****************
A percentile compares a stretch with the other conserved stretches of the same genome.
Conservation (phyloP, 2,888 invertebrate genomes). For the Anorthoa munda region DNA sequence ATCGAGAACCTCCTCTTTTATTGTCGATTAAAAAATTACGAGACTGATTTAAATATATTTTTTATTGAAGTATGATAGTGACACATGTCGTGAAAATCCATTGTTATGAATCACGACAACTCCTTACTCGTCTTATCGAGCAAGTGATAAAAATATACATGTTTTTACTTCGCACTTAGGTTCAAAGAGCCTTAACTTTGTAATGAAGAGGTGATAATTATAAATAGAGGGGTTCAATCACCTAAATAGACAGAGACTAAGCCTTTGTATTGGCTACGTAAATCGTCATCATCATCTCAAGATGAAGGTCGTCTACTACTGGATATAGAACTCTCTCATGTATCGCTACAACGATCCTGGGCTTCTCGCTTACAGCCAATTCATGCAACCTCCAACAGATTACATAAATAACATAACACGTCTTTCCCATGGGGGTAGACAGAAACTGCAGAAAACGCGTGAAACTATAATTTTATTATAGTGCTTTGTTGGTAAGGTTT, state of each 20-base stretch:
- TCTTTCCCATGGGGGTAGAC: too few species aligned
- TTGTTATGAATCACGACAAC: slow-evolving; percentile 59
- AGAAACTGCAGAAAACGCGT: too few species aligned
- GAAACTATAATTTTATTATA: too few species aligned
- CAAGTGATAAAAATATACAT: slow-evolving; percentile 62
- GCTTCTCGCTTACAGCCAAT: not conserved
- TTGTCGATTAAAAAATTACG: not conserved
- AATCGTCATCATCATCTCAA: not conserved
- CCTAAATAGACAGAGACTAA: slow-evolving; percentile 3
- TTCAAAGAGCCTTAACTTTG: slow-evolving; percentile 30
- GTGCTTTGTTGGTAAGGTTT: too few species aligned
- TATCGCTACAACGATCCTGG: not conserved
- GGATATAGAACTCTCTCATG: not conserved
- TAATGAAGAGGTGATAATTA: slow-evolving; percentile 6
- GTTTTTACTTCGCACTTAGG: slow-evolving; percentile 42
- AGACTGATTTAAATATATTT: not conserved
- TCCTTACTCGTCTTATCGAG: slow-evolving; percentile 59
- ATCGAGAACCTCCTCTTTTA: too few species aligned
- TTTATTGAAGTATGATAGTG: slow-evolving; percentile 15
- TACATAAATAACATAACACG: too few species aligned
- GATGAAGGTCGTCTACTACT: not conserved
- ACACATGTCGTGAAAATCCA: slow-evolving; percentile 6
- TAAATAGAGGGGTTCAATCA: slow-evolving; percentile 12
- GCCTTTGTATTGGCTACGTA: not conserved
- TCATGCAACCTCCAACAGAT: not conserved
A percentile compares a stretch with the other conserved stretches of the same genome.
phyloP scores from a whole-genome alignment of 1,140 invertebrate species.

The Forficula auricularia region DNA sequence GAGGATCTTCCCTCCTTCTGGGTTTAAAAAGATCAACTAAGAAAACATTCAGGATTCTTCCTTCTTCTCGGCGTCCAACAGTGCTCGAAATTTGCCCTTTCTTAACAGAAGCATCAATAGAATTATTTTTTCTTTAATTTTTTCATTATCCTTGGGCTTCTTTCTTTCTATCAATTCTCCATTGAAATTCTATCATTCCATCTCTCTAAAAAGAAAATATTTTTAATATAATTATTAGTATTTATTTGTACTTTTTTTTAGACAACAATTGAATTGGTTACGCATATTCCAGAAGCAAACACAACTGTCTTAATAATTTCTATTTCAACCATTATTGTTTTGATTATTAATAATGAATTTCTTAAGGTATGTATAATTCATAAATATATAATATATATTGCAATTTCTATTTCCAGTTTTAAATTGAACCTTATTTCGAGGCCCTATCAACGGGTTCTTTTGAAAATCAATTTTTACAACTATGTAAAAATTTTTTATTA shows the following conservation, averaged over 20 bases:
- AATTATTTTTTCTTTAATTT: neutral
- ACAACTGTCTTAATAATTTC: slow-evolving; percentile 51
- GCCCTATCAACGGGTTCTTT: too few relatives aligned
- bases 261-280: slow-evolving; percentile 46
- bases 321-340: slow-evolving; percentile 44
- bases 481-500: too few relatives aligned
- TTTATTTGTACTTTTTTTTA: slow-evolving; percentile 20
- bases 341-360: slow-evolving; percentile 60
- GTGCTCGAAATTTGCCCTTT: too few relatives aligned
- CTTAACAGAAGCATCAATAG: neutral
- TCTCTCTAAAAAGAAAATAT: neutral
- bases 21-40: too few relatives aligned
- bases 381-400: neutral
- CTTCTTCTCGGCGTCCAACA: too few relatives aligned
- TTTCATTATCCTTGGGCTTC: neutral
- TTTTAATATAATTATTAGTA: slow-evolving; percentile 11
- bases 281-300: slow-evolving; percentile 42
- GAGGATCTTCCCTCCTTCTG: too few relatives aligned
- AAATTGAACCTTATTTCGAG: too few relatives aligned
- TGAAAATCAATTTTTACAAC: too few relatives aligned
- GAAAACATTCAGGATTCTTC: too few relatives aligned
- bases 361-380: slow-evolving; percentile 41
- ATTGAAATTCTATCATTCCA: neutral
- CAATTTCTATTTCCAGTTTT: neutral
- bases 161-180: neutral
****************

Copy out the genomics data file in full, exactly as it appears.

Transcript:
A percentile compares a stretch with the other conserved stretches of the same genome.
Conservation (phyloP, 2,888 invertebrate genomes). For the Anorthoa munda region DNA sequence ATCGAGAACCTCCTCTTTTATTGTCGATTAAAAAATTACGAGACTGATTTAAATATATTTTTTATTGAAGTATGATAGTGACACATGTCGTGAAAATCCATTGTTATGAATCACGACAACTCCTTACTCGTCTTATCGAGCAAGTGATAAAAATATACATGTTTTTACTTCGCACTTAGGTTCAAAGAGCCTTAACTTTGTAATGAAGAGGTGATAATTATAAATAGAGGGGTTCAATCACCTAAATAGACAGAGACTAAGCCTTTGTATTGGCTACGTAAATCGTCATCATCATCTCAAGATGAAGGTCGTCTACTACTGGATATAGAACTCTCTCATGTATCGCTACAACGATCCTGGGCTTCTCGCTTACAGCCAATTCATGCAACCTCCAACAGATTACATAAATAACATAACACGTCTTTCCCATGGGGGTAGACAGAAACTGCAGAAAACGCGTGAAACTATAATTTTATTATAGTGCTTTGTTGGTAAGGTTT, state of each 20-base stretch:
- TCTTTCCCATGGGGGTAGAC: too few species aligned
- TTGTTATGAATCACGACAAC: slow-evolving; percentile 59
- AGAAACTGCAGAAAACGCGT: too few species aligned
- GAAACTATAATTTTATTATA: too few species aligned
- CAAGTGATAAAAATATACAT: slow-evolving; percentile 62
- GCTTCTCGCTTACAGCCAAT: not conserved
- TTGTCGATTAAAAAATTACG: not conserved
- AATCGTCATCATCATCTCAA: not conserved
- CCTAAATAGACAGAGACTAA: slow-evolving; percentile 3
- TTCAAAGAGCCTTAACTTTG: slow-evolving; percentile 30
- GTGCTTTGTTGGTAAGGTTT: too few species aligned
- TATCGCTACAACGATCCTGG: not conserved
- GGATATAGAACTCTCTCATG: not conserved
- TAATGAAGAGGTGATAATTA: slow-evolving; percentile 6
- GTTTTTACTTCGCACTTAGG: slow-evolving; percentile 42
- AGACTGATTTAAATATATTT: not conserved
- TCCTTACTCGTCTTATCGAG: slow-evolving; percentile 59
- ATCGAGAACCTCCTCTTTTA: too few species aligned
- TTTATTGAAGTATGATAGTG: slow-evolving; percentile 15
- TACATAAATAACATAACACG: too few species aligned
- GATGAAGGTCGTCTACTACT: not conserved
- ACACATGTCGTGAAAATCCA: slow-evolving; percentile 6
- TAAATAGAGGGGTTCAATCA: slow-evolving; percentile 12
- GCCTTTGTATTGGCTACGTA: not conserved
- TCATGCAACCTCCAACAGAT: not conserved
A percentile compares a stretch with the other conserved stretches of the same genome.
phyloP scores from a whole-genome alignment of 1,140 invertebrate species.

The Forficula auricularia region DNA sequence GAGGATCTTCCCTCCTTCTGGGTTTAAAAAGATCAACTAAGAAAACATTCAGGATTCTTCCTTCTTCTCGGCGTCCAACAGTGCTCGAAATTTGCCCTTTCTTAACAGAAGCATCAATAGAATTATTTTTTCTTTAATTTTTTCATTATCCTTGGGCTTCTTTCTTTCTATCAATTCTCCATTGAAATTCTATCATTCCATCTCTCTAAAAAGAAAATATTTTTAATATAATTATTAGTATTTATTTGTACTTTTTTTTAGACAACAATTGAATTGGTTACGCATATTCCAGAAGCAAACACAACTGTCTTAATAATTTCTATTTCAACCATTATTGTTTTGATTATTAATAATGAATTTCTTAAGGTATGTATAATTCATAAATATATAATATATATTGCAATTTCTATTTCCAGTTTTAAATTGAACCTTATTTCGAGGCCCTATCAACGGGTTCTTTTGAAAATCAATTTTTACAACTATGTAAAAATTTTTTATTA shows the following conservation, averaged over 20 bases:
- AATTATTTTTTCTTTAATTT: neutral
- ACAACTGTCTTAATAATTTC: slow-evolving; percentile 51
- GCCCTATCAACGGGTTCTTT: too few relatives aligned
- bases 261-280: slow-evolving; percentile 46
- bases 321-340: slow-evolving; percentile 44
- bases 481-500: too few relatives aligned
- TTTATTTGTACTTTTTTTTA: slow-evolving; percentile 20
- bases 341-360: slow-evolving; percentile 60
- GTGCTCGAAATTTGCCCTTT: too few relatives aligned
- CTTAACAGAAGCATCAATAG: neutral
- TCTCTCTAAAAAGAAAATAT: neutral
- bases 21-40: too few relatives aligned
- bases 381-400: neutral
- CTTCTTCTCGGCGTCCAACA: too few relatives aligned
- TTTCATTATCCTTGGGCTTC: neutral
- TTTTAATATAATTATTAGTA: slow-evolving; percentile 11
- bases 281-300: slow-evolving; percentile 42
- GAGGATCTTCCCTCCTTCTG: too few relatives aligned
- AAATTGAACCTTATTTCGAG: too few relatives aligned
- TGAAAATCAATTTTTACAAC: too few relatives aligned
- GAAAACATTCAGGATTCTTC: too few relatives aligned
- bases 361-380: slow-evolving; percentile 41
- ATTGAAATTCTATCATTCCA: neutral
- CAATTTCTATTTCCAGTTTT: neutral
- bases 161-180: neutral